Law Review Article as Judicial Opinion

Although Section 1983/parent rights suits are something of a subspecialty of mine, there is no freaking way I'm reading Green v. Camreta, 06-35333 (9th Cir. Dec. 10. 2009) (here).  It's 43 pages.  There is no way in the world a parental rights case should be so lengthy.  Why so long?

Judge Berzon "authored" the opinion - which means one of her law clerks wrote it.  Judge Berzon gets the Yalies.  Yalies, when writing, are more interested in self-indulgence than reader edification. [This does not apply to you, Will B. - Mike.]  The law clerk had a chance to publish a law review article in the F.3d.  And thus we're stuck with it.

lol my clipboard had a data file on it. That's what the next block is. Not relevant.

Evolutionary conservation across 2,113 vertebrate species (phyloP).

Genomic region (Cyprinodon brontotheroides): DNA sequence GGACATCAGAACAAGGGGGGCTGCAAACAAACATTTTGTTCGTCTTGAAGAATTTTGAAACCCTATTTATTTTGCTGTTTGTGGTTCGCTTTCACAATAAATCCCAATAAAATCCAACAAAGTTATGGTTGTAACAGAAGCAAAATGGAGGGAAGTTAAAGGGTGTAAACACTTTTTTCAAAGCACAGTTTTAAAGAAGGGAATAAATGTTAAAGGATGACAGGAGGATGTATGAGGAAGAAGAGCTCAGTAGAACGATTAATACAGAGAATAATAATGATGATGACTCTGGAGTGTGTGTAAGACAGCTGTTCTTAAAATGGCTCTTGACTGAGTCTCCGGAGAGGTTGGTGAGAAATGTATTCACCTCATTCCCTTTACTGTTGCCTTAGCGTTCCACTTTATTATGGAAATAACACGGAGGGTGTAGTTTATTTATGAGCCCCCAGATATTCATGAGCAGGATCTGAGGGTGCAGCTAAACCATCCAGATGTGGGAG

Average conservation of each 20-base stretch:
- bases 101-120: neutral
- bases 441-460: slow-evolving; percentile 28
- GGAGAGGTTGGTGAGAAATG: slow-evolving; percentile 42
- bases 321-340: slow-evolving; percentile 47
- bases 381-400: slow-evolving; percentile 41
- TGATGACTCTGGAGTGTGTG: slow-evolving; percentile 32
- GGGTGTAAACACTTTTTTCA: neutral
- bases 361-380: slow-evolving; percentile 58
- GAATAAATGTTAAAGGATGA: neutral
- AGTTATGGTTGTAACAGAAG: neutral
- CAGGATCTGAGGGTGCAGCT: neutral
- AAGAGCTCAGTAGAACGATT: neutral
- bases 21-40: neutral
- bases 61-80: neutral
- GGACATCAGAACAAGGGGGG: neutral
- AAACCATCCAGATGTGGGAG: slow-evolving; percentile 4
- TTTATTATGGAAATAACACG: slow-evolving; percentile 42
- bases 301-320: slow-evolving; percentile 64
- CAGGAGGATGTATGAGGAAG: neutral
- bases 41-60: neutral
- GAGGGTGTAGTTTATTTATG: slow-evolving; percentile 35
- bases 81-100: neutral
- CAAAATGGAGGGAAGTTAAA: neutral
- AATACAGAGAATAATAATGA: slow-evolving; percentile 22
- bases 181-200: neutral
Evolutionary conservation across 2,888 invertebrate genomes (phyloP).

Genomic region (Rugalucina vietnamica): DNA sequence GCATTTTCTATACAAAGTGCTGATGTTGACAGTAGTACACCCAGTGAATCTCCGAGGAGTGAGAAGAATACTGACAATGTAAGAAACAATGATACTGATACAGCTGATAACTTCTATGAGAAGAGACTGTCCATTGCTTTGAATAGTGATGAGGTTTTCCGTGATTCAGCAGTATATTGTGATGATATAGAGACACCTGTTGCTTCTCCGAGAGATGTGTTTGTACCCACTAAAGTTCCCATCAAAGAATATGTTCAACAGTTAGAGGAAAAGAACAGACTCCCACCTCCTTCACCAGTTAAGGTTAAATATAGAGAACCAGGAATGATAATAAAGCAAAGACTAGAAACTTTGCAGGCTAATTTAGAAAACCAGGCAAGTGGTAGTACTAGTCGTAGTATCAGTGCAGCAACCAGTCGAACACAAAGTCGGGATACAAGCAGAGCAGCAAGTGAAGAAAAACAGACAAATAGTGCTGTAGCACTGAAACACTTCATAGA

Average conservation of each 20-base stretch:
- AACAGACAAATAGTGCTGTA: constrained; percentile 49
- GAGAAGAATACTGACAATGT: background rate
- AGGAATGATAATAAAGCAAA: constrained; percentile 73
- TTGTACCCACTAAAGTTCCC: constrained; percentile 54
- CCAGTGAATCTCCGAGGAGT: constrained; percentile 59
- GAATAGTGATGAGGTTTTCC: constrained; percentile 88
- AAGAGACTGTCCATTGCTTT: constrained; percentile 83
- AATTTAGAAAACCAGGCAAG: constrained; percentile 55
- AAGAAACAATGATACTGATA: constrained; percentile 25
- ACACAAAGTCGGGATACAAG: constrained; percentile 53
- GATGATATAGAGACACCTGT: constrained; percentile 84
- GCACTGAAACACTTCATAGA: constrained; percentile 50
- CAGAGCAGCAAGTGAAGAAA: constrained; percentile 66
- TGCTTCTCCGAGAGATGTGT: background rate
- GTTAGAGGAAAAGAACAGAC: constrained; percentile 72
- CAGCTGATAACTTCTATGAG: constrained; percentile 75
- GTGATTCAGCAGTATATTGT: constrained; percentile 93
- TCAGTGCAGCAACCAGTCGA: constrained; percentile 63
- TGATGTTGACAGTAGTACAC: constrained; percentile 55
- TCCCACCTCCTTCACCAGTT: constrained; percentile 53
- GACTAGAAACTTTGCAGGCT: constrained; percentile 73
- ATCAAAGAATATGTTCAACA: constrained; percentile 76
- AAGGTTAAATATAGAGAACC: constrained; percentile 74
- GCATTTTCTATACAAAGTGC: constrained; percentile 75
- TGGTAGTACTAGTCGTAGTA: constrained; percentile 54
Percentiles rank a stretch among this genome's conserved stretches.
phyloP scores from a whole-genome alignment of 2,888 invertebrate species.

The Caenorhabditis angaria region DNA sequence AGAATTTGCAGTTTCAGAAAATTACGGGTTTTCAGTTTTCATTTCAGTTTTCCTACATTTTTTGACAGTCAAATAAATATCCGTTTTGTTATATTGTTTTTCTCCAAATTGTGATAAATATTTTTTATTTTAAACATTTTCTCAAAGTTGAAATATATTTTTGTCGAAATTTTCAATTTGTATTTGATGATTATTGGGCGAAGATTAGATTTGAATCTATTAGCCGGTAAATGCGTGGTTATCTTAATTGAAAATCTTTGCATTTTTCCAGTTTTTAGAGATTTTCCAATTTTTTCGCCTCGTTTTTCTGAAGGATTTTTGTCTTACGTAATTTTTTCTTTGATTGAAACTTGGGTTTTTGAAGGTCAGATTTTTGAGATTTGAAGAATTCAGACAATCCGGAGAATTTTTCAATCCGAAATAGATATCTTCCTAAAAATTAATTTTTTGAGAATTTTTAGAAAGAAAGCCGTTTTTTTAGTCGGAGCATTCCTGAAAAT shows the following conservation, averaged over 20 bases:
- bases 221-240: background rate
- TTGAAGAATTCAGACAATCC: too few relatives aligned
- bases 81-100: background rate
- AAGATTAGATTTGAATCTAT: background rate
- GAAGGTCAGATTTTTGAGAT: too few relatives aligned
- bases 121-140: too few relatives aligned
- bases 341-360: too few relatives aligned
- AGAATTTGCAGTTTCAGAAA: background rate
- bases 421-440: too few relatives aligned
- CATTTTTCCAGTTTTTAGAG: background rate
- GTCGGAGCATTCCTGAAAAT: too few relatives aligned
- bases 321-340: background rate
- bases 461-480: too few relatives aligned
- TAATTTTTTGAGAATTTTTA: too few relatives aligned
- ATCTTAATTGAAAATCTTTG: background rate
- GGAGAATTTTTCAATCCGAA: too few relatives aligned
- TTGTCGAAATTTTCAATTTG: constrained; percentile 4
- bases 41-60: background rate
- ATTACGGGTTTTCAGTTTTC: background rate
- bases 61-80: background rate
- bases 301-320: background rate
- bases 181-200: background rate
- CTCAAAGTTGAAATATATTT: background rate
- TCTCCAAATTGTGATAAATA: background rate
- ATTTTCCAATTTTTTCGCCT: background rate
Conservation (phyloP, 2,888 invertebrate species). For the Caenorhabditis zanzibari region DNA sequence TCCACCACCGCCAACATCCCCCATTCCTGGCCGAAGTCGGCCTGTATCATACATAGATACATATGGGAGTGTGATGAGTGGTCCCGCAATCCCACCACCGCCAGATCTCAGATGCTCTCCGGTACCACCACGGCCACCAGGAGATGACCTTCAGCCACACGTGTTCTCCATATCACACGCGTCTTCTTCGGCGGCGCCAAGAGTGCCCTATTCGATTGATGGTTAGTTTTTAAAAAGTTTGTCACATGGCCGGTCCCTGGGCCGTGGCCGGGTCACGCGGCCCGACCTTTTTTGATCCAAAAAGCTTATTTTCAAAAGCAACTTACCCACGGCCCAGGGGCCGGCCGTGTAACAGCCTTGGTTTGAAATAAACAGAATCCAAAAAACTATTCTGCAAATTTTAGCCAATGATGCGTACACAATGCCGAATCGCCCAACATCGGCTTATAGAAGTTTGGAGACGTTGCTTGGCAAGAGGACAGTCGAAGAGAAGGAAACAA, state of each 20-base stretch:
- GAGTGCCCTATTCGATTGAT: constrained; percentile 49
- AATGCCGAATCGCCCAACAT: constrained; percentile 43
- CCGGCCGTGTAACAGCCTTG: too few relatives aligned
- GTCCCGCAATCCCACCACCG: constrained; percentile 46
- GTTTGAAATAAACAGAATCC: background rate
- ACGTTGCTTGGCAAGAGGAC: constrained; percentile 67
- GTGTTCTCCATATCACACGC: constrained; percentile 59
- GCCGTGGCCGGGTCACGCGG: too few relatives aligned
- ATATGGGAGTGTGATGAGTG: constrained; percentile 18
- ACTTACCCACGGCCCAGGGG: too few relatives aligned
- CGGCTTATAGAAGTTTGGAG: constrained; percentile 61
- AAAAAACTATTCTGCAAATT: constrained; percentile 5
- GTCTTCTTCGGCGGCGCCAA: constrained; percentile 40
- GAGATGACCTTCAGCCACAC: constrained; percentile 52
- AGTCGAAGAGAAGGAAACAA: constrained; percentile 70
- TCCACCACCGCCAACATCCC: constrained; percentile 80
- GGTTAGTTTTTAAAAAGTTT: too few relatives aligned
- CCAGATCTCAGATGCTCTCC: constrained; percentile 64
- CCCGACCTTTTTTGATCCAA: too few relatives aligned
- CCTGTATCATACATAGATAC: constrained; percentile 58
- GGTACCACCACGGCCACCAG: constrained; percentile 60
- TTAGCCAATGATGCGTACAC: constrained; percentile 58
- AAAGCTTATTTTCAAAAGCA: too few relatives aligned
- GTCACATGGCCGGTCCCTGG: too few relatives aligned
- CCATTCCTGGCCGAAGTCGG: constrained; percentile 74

Number One Rule of writing: Write for your readers, not for yourself.  Unless you're Tiger Woods, no one wants to read your diary.  No one cares about your innermost thoughts.  Don't believe me?  Start a biographical, self-indulgent blog.  See how many readers you get.  The marketplace of readers is ruthless.

A good judicial opinion should clearly state the legally-operative facts; state the rule; apply the rule; and reach a conclusion.  The opinion should be written with authority.  No mealy-mouthed language, or endless "on the other hands."

The "on one hand, on the other hand" stuff is for law review articles - where not offending the reader is more important than taking a stand.

1 comments:

  Anonymous

8:23 AM

Is there a three way circuit split involving this case?